INBOX INSIGHTS, June 16, 2021: How to Address Analytics Shortfalls, USA Job Churn, UTM Order of Operations

How to Address Analytics Shortfalls, USA Job Churn, UTM Order of Operations

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Numbers You Don’t Have

Lee asked an interesting question the other day: “How do you answer a business leader when they ask for numbers that don’t exist?

This was in the context of analytics, of leaders asking to measure things like brand strength, etc. The key to getting around this challenging situation is threefold.

First, at the next available planning session, ask what numbers your business leadership wants to have. There’s a good chance they’ll be fairly common numbers like brand strength (especially versus competitors), ROI, and so forth.

Second, put together a proposal for what it will take to acquire those numbers in terms of personnel and costs. For example, really good brand strength measurement requires always-on surveying, market research, NPS scores, and a handful of other numbers woven together into a brand strength index. For the average midsize to enterprise company, expect to spend low to mid six figures annually to conduct that research.

Third, present the proposal as a sales pitch. Remember that marketing budget is essentially our organization buying qualified leads from us. We’re a vendor, and the budget is what they pay in exchange for our product. These metrics that our leadership are asking for are another product they’re buying.

What happens when we do this? We create choice. We create an opportunity for our leadership to obtain what they want – but at a cost they need to meet. And we create documentation that says, “this thing costs X”. When we come around to reviews and our leadership asks why they don’t have X, if they didn’t purchase it then our response is simple. You don’t have X because you didn’t buy it.

It’d be the same as telling someone who wonders why they don’t have a Tesla in the driveway that in order for them to have a Tesla in the driveway, they need to purchase one. Just as fancy cars don’t just magically appear by wishes alone, neither do metrics and analytics that we haven’t planned to measure.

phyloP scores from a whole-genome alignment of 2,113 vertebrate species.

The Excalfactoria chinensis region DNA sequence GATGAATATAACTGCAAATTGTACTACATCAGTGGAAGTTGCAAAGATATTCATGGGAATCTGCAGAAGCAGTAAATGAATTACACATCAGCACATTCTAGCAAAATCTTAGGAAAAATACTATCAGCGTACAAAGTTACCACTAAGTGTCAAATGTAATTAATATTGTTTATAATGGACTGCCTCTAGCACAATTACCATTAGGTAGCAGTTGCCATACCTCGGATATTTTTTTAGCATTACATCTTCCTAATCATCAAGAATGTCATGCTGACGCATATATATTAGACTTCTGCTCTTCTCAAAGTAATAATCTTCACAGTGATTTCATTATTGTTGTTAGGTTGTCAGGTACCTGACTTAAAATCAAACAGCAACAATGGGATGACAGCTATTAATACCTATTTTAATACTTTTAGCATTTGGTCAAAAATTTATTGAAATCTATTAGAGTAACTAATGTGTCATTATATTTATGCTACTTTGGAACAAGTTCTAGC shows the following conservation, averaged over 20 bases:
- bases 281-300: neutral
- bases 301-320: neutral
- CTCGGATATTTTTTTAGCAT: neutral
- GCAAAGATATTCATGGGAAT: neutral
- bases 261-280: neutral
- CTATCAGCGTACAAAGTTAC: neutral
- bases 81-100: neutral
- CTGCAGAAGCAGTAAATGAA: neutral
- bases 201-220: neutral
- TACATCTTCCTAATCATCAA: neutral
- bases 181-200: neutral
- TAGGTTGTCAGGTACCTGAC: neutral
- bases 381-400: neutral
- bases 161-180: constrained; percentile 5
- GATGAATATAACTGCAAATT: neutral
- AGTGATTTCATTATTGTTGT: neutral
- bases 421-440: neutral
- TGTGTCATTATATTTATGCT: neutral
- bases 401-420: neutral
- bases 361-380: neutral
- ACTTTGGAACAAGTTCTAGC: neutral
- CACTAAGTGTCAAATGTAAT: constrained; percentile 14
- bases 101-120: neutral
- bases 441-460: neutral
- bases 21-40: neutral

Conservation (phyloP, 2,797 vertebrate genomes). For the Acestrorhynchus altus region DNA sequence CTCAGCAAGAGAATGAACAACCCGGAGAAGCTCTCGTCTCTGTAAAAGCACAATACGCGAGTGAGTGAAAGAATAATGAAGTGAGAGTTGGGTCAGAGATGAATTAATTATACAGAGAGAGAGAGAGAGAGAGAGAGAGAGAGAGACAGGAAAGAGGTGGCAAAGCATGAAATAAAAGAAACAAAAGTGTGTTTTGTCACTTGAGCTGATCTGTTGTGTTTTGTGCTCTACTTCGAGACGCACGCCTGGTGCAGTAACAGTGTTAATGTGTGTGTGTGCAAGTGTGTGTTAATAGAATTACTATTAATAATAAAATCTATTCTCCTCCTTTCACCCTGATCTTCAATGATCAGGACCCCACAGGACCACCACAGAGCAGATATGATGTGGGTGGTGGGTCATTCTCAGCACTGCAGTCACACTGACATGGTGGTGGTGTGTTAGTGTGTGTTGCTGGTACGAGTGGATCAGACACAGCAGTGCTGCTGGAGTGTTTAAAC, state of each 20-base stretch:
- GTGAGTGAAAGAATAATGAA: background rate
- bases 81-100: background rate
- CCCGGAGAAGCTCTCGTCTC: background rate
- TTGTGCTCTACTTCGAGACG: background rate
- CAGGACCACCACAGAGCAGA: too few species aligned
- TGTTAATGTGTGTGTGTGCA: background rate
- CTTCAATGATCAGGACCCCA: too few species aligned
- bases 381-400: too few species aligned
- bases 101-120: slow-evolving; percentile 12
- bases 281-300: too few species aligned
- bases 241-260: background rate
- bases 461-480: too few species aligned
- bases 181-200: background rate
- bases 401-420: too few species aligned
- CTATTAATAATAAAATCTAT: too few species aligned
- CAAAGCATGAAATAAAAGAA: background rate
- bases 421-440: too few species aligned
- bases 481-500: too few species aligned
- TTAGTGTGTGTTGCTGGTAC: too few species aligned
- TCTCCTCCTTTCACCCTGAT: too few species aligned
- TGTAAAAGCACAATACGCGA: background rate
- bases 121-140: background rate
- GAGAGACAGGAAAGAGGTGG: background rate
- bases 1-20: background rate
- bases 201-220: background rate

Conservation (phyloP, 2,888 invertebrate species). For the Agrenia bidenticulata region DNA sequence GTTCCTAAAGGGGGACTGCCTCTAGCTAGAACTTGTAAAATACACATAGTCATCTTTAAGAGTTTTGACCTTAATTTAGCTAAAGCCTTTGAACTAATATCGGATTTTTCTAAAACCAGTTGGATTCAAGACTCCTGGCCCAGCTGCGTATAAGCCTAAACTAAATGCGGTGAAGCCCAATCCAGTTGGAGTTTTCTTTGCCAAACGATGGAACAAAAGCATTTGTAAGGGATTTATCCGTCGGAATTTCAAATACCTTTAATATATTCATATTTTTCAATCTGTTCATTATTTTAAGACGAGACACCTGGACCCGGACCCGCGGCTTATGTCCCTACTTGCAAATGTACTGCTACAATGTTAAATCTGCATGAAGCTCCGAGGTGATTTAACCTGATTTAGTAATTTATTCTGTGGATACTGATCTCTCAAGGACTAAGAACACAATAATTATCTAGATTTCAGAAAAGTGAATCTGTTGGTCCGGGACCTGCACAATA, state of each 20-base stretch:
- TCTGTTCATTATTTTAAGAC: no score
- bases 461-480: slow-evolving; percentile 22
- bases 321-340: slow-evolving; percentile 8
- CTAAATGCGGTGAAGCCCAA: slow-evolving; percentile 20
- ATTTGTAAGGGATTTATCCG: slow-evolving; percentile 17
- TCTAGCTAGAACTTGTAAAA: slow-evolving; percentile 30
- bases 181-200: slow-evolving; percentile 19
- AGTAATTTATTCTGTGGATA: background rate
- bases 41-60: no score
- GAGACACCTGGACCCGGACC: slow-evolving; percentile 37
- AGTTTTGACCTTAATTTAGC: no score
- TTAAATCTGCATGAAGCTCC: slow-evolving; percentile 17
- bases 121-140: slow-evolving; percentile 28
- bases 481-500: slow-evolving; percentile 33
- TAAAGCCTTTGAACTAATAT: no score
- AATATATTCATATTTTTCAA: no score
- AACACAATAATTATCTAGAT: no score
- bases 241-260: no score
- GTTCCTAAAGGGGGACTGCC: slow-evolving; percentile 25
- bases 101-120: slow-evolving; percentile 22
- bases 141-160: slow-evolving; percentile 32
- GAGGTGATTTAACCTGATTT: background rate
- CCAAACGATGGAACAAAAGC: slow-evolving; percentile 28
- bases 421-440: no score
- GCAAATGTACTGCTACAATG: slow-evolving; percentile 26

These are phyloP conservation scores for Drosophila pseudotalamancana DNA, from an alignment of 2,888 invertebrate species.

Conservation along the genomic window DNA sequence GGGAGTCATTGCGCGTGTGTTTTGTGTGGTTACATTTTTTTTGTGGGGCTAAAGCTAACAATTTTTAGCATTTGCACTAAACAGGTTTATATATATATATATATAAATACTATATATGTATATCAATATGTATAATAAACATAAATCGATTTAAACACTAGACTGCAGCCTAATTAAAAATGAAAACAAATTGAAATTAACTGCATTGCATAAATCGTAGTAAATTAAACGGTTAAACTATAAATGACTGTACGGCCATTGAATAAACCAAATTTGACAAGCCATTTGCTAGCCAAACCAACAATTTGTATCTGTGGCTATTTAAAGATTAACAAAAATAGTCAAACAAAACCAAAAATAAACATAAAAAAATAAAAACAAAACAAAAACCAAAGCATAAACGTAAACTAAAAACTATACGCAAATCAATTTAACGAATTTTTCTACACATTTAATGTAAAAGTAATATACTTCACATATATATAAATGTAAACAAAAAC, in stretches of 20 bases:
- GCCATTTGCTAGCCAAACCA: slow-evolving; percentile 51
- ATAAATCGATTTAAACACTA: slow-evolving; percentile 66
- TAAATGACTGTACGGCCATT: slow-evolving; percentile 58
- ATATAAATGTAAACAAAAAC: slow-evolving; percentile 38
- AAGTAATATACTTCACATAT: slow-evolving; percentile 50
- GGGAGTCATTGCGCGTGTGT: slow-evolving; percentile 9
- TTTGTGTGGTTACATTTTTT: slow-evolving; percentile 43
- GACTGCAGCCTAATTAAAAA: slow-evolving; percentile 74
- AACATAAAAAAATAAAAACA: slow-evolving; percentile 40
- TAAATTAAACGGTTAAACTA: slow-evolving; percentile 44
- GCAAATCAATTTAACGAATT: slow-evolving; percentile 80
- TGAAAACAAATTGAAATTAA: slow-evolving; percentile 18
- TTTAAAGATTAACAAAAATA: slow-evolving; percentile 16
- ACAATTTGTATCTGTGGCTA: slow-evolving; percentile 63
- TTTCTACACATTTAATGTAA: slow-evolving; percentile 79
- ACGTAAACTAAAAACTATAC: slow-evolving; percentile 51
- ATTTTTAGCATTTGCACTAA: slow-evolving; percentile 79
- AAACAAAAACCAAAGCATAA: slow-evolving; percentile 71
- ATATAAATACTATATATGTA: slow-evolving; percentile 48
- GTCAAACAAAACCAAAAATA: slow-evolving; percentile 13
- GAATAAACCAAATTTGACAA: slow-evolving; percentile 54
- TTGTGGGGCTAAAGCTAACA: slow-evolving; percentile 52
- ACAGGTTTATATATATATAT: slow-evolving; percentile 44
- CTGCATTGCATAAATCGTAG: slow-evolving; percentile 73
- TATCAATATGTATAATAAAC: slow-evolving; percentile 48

Treat your measurement as a product that you sell to your stakeholders, and suddenly how you manage it – and them – should be much more clear.

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Binge Watch and Listen

In this week’s In-Ear Insights, Katie and Chris walk through exactly how Google Analytics processes UTM codes, why they’re so important, why Google sometimes gets attribution wrong, and in what order codes are processed – especially when Google Ads is in the mix. If you’ve ever been curious why Google Analytics does the things it does, this is the episode to watch.

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Last week on So What? The Marketing Analytics and Insights Live Show, we looked at how to conduct better research for clients and internal teams for content marketing.

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Data Diaries - Interesting Data We Found

In this week’s Data Diaries, we dig into some jobs data. Jobs data is always interesting because it’s not speculative; no one takes a job as an investment mechanism. They take a job to work and earn money, and when they do so, a chain reaction of events occurs. In the USA, the federal Bureau of Labor Statistics compiles data from companies around the nation and publishes them as data series that anyone can process.